“Daddy” A Love Lost Essay
“Daddy” was written by poet Sylvia Plath who graduated summa cum laude Plath began her writing at the early age of 11 when she began to keep diaries after the passing of her father Otto Plath, who died from complications from surgery stemming from diabetes in 1940. “Daddy” is one of Plath’s poems written in 1962 about her father. In “Daddy” it is clear that the feelings and emotions Plath expresses for her father are unhealthy and possibly the relationship she had with him before his passing as well.
While analyzing “Daddy” through the lens of love I will attempt to describe Plath’s complex love she had for her father and the detrimental affect his passing had on the internal balance of her mental stability. In “Daddy” Plath describes both a soft and warming love for her father as well as a dark and frightening side. Plath suggests she both respected and feared her father, and both loved and hated him in more than one area in this writing. One example can be seen here, “Daddy, I have had to kill you. / You died before I had time-” (Lines 6-7).
She implies that she would’ve killed her father if he hadn’t died of other circumstances already, which suggests that she hated him or had some sort of malice toward him. Later she says “I used to pray to recover you. ” (14). To pray to recover someone after death suggest that you miss that person and want them back for whatever reason, whether it be for unfinished business, to speak words you didn’t have the chance to say or to even take back some things you might have said that may have been hurtful. In Plath’s case it could be many things.
I have even come to the idea that she may have wanted to recover her father so she could fulfill her earlier statement and kill him herself. An example of her fear can be seen best here, “I have always been scared of you, /With your Luftwaffe, your gobbledygoo. ” (Lines 41-42). The word Luftwaffe is a German word for air force which suggests that Otto was possible a military man or that he was strict within his household to the extent of military practices. On the other hand the word gobbledygoo is not a word at all, it reminds me of a children’s’ word more so to describe a monster or fictional character like a ghost or goblin for instance.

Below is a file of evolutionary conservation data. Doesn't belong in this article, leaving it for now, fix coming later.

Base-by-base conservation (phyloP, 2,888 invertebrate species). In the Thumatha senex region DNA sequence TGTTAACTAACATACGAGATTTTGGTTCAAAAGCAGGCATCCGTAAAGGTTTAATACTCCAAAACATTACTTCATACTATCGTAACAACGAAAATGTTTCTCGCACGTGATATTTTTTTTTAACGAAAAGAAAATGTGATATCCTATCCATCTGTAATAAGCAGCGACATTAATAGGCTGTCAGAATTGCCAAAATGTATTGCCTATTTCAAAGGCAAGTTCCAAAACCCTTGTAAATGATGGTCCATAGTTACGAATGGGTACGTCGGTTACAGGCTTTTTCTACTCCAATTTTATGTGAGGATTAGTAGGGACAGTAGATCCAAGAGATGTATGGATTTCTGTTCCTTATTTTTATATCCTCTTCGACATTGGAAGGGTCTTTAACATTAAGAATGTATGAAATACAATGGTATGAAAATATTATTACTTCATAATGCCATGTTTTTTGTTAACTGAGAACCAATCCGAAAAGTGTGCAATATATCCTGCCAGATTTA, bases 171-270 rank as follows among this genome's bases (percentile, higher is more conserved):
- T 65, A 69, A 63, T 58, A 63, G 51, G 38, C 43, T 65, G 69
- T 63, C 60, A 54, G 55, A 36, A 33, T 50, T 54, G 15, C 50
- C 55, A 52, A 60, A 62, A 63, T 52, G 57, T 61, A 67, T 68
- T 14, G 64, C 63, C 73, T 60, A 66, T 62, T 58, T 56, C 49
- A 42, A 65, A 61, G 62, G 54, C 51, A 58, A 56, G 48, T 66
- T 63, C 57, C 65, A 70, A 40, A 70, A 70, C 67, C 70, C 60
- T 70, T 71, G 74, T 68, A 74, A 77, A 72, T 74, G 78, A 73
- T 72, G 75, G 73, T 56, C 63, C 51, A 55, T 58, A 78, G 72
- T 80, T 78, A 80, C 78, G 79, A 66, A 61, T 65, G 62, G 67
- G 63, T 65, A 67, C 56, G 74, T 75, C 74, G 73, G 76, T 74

In the biography “Bitter Fame- A Life of Sylvia Plath” by Anne Stevenson, Otto Plath is described as being a dominating force within his household. This can be seen here “If she wanted peace, she realized, she would have to submit to her husband’s rule, although, as she confesses, she was not naturally submissive. ” (Page 6). This quote is referring to Plath’s mother, Aurelia Plath, who was the daughter of Austrian immigrants; she held a Masters’ degree in both English and German from Boston University where she taught for a number of years.
Throughout this poem Plath speaks in German. This is in recognition of her father’s culture who was a German immigrant. According to Plath she could never speak to her father, “I never could talk to you. / The tongue stuck in my jaw. / It stuck in a barb wire snare. / Ich, ich, ich, ich,/ I could hardly speak. / I thought every German was you. / And the language obscene. ” (Lines 24-30). Why couldn’t Plath speak to her father? Was it because she wasn’t fluent in his native language? Or maybe because she was scared of him. I gather that she was scared of him.
She says her tongue stuck in a barb wire snare, barb wire is extremely sharp and dangerous. If an actual tongue touched it, it would be torn to shreds. That suggest that she was just scared to let the words roll off her tongue in fear of what his response may have been. Also she repeatedly says ‘Ich’ which is German for “I”. One could assume by this the fear just took over her. She also suggest that her father may have sworn a lot and that he may have tarnished her image of Germans in the way that all Germans are mean just like you, and curse just like you by “ I thought every German was you.
And the language obscene. ” With the ‘language obscene’, it leads me to believe she could understand German if not being able to speak it fluently. If neither are the case, it seems to be clear that she could at the very least comprehend foul or obscene words that were spoken in her father’s native tongue. Since Plath was the first born child of her parents she was favored by her grandparents that she referred to as Grammy and Grampy as well as an uncle that was 13 years older than her.
Author Anne Stevenson mentions in her biography Bitter Fame- A life of Sylvia Plath, how Plath longed for perfection growing up and how she took pride in being the favorite child in the family by most of her relatives. “For most of her life Plath wanted to be accepted as “ordinary,” while at the same time conceiving of the ordinary in terms of unattainable perfection. ” So when in the summer of 1953 Plath did not get accepted into Harvard for summer writing classes it caused a devastating blow to her mental state. According to A celebration, this is sylviaplath. nfo. “She returned from the New York exhausted mentally, emotionally, and physically. She was banking on being admitted to a Harvard summer class on writing.